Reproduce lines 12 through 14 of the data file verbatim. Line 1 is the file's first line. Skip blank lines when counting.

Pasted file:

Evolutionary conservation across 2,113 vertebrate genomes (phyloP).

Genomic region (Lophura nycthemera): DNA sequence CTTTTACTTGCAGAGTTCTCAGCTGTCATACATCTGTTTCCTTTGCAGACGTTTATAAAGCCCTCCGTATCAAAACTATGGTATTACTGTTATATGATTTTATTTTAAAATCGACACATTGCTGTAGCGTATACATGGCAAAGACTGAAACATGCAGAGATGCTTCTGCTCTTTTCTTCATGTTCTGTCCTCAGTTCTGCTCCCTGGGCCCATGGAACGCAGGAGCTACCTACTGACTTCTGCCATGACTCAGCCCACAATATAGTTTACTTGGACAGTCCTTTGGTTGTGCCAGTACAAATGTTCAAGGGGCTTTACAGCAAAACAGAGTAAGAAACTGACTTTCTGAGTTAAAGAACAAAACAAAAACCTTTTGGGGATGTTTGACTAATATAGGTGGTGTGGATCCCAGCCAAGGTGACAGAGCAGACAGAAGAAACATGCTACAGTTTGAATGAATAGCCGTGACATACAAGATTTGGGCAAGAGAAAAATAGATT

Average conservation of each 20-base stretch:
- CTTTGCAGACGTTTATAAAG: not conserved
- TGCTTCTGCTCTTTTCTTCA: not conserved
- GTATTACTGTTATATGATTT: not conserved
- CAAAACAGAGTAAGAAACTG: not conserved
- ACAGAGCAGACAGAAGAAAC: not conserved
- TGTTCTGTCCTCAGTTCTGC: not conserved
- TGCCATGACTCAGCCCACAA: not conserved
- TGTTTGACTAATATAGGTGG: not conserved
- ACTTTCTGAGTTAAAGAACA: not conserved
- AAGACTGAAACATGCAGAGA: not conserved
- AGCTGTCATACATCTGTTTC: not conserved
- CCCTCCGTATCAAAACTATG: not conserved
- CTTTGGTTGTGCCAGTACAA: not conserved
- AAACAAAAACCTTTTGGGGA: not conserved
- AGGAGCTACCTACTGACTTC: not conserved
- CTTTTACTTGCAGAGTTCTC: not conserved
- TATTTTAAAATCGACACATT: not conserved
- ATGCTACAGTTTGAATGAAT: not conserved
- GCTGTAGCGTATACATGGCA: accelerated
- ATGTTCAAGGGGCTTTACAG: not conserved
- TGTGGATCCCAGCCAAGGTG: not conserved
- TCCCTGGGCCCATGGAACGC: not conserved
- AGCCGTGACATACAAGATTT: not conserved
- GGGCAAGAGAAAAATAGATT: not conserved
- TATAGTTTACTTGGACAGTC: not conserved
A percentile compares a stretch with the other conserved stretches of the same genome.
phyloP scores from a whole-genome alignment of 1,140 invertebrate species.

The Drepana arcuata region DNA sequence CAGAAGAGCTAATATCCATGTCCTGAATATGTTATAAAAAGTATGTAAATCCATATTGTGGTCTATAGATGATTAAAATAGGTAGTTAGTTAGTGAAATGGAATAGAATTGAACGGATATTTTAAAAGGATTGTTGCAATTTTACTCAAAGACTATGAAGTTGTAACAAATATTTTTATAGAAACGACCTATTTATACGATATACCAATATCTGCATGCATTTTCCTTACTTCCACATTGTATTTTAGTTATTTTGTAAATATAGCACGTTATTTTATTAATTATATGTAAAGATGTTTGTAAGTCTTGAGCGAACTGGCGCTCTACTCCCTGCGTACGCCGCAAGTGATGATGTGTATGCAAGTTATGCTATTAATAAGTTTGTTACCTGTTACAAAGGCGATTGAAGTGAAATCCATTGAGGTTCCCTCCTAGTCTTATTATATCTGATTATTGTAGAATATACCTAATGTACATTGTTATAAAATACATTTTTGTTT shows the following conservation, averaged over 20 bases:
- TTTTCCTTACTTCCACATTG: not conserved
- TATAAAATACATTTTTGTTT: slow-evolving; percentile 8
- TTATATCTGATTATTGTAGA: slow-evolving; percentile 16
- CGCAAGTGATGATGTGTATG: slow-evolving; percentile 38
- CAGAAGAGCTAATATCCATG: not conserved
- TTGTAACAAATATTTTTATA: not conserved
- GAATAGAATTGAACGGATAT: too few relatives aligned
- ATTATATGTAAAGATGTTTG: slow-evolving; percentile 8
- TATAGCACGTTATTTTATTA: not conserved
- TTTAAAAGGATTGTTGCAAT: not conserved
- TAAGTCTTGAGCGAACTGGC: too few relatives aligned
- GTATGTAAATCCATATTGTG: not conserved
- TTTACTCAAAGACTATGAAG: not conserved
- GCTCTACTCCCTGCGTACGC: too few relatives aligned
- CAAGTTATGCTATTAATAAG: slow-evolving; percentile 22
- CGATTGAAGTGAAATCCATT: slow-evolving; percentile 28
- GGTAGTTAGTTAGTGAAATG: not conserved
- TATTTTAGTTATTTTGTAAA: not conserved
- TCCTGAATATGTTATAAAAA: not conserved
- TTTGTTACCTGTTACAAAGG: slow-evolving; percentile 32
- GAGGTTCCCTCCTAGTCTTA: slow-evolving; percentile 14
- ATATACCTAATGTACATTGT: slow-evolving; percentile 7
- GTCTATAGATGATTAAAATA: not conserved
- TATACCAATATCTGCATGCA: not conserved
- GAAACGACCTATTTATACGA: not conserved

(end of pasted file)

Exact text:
- ACTTTCTGAGTTAAAGAACA: not conserved
- AAGACTGAAACATGCAGAGA: not conserved
- AGCTGTCATACATCTGTTTC: not conserved